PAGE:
Background. The incidence of secondary malignancies is increased in patients with malignant and premalignant conditions. Although neuroendocrine tumors (NET) are uncommon, their incidence is increasing. We evaluated the rate of additional malignancies in patients with NET. Methods. Using the Surveillance, Epidemiology, and End Results (SEER) database, we identified a cohort of patients with pancreatic NET (PNET) or gastrointestinal NET (GINET). We determined the incidence of additional cancers diagnosed either before or after the diagnosis of PNET or GINET, by comparing these rates with the general population. Using multivariable regression, we evaluated factors that increased the risk of an additional malignancy. Results. A cohort of 9,727 NET patients was identified. A total of 3,086 additional cancers occurred in 2,508 patients (25.8%). The most common sites of additional malignancies included colorectal (21.1%), prostate (14.5%), breast (13.3%), and lung (11.6%). Among patients with PNET, the incidence of breast, lung, uterine, lymph, and pancreatic cancers was less than expected in the general population, whereas in patients with GINET, the observed incidence of nearly all malignancies exceeded that expected. Increasing age, marital status, and localized NET were associated with increased risk.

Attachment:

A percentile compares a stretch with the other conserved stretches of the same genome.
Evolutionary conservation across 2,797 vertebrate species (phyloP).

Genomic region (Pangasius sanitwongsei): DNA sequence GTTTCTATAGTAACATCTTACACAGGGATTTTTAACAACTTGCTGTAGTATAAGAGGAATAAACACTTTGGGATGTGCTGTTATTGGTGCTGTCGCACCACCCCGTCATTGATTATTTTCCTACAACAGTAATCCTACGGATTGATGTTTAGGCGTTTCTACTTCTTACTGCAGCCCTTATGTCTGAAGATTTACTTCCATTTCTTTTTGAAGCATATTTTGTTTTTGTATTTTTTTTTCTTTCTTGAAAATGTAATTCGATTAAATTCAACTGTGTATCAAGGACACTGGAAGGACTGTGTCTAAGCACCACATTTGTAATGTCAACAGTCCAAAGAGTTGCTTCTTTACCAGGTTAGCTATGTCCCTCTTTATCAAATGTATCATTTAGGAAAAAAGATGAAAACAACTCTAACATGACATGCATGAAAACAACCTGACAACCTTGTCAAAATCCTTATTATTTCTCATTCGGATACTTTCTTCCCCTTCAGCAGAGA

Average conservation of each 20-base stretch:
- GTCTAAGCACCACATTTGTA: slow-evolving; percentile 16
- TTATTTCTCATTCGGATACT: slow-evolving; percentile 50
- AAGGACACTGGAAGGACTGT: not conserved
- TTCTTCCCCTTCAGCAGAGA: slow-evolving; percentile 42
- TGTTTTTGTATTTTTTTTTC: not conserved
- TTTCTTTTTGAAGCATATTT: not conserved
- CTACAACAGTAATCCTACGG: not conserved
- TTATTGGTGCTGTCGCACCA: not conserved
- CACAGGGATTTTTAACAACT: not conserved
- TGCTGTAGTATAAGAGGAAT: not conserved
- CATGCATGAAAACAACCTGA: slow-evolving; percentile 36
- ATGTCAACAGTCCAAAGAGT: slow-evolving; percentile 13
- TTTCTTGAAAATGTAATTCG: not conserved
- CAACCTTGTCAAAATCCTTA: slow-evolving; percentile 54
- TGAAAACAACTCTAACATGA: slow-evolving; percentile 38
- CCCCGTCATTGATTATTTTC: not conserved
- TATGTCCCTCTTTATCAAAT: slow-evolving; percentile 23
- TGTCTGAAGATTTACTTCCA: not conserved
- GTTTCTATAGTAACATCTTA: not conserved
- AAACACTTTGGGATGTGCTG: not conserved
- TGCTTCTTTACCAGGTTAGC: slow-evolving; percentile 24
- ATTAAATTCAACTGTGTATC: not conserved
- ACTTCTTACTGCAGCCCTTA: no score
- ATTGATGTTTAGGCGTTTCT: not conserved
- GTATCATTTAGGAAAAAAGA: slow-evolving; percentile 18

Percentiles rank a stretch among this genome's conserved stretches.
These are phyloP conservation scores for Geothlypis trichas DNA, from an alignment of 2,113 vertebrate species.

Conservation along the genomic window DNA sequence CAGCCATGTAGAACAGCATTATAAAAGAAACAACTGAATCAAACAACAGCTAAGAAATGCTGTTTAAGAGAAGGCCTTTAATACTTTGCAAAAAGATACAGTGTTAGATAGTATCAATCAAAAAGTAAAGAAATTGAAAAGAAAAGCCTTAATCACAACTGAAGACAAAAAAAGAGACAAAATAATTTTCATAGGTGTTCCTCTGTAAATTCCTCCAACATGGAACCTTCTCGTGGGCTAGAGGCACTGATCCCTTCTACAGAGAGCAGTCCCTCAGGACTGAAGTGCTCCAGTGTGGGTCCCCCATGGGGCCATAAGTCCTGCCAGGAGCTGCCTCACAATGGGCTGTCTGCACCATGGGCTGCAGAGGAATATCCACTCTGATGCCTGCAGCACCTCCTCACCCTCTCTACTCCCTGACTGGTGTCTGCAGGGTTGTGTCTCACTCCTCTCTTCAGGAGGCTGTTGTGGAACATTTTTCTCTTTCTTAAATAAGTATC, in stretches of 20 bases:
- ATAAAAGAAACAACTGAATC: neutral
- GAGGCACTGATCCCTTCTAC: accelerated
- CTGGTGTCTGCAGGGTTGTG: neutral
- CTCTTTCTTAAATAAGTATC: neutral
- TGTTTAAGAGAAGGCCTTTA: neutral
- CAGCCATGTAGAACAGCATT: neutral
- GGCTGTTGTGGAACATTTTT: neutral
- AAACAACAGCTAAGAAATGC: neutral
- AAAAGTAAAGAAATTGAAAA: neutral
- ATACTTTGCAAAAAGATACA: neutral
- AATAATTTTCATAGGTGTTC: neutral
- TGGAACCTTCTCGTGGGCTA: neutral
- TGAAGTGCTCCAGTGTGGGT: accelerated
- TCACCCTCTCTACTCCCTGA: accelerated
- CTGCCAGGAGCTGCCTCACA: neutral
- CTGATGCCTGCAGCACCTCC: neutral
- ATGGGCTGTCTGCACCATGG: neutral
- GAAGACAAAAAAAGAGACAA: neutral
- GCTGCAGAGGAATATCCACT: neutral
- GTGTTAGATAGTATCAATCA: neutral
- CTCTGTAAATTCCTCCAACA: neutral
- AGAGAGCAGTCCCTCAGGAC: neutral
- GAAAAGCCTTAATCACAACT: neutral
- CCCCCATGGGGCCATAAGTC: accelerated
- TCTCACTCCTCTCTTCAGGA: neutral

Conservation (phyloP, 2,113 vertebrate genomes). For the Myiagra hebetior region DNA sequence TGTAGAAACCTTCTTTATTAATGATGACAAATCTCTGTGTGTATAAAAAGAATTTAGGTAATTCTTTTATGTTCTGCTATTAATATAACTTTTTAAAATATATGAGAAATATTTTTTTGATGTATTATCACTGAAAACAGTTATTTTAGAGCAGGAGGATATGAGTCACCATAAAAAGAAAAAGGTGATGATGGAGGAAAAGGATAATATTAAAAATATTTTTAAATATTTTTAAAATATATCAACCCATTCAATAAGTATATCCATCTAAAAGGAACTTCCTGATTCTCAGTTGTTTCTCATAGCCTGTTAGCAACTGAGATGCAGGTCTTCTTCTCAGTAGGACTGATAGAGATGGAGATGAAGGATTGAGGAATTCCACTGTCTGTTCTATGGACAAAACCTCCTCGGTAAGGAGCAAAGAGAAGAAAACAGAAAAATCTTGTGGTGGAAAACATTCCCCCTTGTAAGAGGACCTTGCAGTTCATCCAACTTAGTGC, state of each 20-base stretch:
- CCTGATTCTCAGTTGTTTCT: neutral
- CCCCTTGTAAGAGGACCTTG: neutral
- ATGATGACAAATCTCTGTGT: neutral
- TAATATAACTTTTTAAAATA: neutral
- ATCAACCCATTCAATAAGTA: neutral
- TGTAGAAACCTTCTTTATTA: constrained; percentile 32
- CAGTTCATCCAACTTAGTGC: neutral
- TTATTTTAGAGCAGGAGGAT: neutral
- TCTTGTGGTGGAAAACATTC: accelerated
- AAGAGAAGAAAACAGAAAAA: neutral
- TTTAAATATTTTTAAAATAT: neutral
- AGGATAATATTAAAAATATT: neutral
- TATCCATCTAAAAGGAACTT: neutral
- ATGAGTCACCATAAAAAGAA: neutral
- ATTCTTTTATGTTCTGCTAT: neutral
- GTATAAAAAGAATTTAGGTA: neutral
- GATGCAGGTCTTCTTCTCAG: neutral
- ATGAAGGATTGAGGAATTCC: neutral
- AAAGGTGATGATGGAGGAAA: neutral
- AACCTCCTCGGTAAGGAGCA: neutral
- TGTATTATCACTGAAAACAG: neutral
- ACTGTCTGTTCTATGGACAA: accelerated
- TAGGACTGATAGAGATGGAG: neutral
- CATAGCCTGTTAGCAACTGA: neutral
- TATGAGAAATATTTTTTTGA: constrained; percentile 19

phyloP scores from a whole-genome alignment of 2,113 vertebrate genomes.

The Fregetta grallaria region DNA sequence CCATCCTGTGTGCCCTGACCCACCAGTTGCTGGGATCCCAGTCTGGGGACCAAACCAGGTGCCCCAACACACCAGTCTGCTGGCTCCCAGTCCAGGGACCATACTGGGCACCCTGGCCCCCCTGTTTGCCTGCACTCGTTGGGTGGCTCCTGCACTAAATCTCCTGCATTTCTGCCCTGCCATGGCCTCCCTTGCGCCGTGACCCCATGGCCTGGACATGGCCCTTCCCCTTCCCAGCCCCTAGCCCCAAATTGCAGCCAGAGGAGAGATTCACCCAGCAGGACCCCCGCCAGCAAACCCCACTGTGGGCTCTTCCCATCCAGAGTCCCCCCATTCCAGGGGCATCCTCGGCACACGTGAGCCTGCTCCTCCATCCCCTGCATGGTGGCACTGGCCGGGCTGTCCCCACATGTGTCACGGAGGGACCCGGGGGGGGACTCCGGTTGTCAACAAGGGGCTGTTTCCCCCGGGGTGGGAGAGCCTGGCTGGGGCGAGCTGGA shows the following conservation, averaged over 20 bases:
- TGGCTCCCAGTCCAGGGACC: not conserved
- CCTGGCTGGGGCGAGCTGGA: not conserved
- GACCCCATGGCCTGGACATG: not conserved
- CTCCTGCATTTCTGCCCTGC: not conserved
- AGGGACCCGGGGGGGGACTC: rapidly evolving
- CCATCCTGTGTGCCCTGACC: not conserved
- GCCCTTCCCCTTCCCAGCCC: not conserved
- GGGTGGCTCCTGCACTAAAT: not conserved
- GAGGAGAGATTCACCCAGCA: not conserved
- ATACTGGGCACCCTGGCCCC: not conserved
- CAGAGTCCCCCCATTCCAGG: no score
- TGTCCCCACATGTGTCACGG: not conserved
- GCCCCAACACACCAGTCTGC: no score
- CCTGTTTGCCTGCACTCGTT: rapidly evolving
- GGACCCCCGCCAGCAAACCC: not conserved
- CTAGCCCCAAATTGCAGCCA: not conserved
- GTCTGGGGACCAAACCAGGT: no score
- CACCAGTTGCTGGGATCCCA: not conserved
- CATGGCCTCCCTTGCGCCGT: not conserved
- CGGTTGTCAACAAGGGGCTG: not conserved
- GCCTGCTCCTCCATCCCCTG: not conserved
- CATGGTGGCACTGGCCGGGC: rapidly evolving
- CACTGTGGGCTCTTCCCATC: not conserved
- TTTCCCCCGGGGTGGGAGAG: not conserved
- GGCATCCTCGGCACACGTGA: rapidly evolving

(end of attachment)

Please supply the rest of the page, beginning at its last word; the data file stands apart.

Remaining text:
Conclusion. Our study shows that the incidence of additional malignancies in patients with PNET and GINET is 25.8%. Patients with GINET are at increased risk of additional malignancies, whereas patients with PNET have a decreased risk compared with the general population. More vigilant surveillance for secondary malignancies should be performed in patients with GINET. Studies investigating potential etiologic oncogenic pathways are warranted.
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